Wednesday, October 11, 2006

Daf Yomi - Sukkah 39 - Mitzva Remnants

Tosfos rules that one who took the lulav and did not recite the blessing can still do so as long as he has not yet waved the lulav. Although one can fulfill the mitzvah of lulav without waving it, the mitzvah is not deemed to be complete until he waves the lulav. This follows the principle that one can recite a blessing for a mitzvah as long as he has not completed the mitzvah. Thus, one can recite the blessing of netilas yadayim after washing his hands because the mitzvah is not deemed to be complete until one dries his hands. The Pri Megadim writes that if one commenced lighting the Chanukah lights without reciting a blessing, he can still recite the blessing as long as he has not kindled all of the lights that are required for that particular night. Regarding Chanukah lights we also apply the rationale that although one essentially discharges his obligation by kindling one light, the subsequent lights are also deemed to be a part of the mitzvah. Thus, one who has not completed lighting all the lights for that particular night is deemed to be engaged in the mitzvah and he can still recite the blessing.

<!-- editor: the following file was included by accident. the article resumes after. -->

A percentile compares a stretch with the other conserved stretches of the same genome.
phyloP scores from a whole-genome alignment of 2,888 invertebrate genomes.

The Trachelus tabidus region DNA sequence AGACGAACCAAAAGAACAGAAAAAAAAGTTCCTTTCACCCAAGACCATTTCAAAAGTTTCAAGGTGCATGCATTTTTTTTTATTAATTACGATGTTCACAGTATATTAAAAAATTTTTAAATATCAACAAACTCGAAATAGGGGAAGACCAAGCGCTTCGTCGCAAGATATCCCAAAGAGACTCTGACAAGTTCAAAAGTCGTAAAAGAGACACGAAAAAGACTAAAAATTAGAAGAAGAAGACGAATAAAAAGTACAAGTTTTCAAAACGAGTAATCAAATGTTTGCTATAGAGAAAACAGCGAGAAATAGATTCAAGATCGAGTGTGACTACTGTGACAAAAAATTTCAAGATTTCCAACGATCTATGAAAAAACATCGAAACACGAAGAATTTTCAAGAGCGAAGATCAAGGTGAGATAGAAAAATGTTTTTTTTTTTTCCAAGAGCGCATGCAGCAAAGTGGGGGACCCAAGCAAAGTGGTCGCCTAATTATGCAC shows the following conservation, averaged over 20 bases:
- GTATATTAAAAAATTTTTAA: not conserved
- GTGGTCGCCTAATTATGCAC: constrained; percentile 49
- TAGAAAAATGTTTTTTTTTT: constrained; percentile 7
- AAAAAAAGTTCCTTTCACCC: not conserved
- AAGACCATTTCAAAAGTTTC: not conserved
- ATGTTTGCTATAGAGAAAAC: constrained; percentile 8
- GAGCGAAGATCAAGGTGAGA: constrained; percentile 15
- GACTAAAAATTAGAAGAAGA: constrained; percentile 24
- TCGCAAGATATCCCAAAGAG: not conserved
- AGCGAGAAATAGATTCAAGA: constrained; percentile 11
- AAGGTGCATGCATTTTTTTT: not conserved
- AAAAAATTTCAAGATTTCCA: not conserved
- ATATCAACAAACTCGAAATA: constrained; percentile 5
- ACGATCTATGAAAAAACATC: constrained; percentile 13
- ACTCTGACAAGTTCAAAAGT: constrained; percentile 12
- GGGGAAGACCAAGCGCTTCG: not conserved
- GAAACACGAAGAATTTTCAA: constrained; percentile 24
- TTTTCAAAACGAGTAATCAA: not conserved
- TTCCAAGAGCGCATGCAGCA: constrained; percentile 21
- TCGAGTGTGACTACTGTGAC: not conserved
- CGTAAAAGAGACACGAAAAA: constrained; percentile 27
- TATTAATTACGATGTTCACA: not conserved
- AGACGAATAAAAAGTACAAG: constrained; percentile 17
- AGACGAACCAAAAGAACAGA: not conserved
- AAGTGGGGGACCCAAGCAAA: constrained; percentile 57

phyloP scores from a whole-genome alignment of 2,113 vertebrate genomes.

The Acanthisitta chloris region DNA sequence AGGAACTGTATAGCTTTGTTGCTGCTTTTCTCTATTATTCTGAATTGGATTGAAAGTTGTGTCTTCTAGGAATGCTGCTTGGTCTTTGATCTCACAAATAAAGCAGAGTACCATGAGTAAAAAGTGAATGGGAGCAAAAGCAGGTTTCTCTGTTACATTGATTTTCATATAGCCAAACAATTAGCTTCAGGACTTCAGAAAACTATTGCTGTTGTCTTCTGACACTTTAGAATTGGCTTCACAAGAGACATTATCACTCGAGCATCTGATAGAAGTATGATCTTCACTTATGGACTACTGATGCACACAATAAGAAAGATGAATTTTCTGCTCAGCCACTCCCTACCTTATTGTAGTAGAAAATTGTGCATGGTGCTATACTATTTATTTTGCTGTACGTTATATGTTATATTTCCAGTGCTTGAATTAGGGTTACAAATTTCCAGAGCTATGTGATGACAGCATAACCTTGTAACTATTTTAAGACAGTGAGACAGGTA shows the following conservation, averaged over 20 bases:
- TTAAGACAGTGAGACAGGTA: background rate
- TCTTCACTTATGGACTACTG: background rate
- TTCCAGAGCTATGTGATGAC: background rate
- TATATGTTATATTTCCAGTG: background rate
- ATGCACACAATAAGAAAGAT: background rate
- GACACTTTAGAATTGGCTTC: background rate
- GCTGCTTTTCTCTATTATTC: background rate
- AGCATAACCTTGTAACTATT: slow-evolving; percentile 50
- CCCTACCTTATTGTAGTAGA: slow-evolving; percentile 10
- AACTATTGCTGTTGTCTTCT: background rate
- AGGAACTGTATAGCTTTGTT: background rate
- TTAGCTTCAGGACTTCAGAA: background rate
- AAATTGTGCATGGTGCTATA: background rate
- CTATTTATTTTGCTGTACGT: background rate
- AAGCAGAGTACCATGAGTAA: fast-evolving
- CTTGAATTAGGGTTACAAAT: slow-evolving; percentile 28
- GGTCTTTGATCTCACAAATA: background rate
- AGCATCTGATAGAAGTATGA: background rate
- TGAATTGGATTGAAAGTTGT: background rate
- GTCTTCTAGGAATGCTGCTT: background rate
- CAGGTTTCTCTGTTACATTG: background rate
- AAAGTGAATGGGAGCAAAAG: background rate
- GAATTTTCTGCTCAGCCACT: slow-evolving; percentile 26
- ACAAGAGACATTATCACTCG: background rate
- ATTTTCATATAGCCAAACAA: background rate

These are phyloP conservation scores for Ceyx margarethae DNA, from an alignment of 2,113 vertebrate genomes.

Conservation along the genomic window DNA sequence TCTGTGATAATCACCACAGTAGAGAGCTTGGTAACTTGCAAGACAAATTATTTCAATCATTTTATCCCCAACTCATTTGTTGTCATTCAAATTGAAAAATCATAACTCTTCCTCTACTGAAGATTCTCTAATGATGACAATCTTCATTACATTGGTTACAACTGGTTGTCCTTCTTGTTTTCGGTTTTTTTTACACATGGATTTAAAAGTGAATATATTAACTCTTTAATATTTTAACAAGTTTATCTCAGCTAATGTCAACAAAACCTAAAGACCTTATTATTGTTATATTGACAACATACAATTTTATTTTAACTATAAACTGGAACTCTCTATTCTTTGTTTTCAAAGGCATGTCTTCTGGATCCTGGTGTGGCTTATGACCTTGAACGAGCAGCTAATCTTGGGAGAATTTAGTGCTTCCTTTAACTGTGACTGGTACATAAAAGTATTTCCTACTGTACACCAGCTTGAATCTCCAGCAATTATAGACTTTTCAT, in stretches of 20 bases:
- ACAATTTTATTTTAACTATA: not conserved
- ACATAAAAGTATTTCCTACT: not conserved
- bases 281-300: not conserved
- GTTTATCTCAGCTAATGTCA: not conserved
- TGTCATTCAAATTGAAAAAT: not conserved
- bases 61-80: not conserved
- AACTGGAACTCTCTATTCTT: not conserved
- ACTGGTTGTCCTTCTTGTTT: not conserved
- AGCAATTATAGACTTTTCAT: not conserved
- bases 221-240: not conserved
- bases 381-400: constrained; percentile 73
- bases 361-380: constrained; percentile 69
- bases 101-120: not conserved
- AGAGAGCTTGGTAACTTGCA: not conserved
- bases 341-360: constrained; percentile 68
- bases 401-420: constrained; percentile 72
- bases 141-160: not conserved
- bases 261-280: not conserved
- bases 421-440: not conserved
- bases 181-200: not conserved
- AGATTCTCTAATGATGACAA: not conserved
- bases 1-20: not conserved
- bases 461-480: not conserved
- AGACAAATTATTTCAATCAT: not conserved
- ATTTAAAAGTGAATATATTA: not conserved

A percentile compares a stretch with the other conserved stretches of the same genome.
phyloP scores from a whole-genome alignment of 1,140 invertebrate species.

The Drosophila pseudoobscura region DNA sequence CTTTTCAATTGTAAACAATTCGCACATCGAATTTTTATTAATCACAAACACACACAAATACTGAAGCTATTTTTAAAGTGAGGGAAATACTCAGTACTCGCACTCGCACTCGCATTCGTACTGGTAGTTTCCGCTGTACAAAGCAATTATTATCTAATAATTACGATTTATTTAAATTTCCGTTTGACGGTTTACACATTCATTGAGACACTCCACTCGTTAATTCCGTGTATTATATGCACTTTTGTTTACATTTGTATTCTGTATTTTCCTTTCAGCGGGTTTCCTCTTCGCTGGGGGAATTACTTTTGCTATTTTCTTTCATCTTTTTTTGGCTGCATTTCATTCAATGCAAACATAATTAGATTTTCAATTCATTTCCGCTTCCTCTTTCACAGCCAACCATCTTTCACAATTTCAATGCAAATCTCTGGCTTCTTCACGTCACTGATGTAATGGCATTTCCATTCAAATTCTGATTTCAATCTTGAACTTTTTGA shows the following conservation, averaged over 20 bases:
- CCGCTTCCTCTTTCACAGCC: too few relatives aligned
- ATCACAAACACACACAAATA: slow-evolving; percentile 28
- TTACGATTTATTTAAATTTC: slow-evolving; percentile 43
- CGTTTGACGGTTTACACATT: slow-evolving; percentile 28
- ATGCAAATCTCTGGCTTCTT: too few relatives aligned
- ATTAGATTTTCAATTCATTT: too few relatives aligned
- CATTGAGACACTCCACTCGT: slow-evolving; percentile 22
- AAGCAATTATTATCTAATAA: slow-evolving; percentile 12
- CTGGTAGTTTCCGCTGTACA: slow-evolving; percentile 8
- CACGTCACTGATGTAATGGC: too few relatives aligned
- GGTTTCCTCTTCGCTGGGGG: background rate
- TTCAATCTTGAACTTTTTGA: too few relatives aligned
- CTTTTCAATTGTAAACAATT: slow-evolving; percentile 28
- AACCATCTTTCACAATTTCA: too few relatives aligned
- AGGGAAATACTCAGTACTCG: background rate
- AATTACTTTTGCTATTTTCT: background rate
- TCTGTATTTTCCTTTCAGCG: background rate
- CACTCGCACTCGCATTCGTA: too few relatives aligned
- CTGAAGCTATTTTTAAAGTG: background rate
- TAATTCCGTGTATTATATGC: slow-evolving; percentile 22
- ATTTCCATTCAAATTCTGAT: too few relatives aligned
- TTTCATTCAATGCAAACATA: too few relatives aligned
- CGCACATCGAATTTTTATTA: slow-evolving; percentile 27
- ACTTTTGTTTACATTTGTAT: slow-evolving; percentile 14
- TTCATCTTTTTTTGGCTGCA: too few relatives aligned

4 comments:

Barry said...

Why is the drying part of the mitzva?

Avromi said...

I don't have a m"b here, but i believe the logic is that while the hands are wet they can still become tamei easier and also that the hands should be clean. Possibly also because this way the hands wont be metamei the food.I will check which sevora is right and the sources. Anyone else can help as well.

eliezer said...

Tosfos quotes a gemara in Sotah that says if one eats bread with wet hands is like eating tamay.

Avromi said...

Thanks and M"B discusses water enabling food becoming tamei and making food disgusting.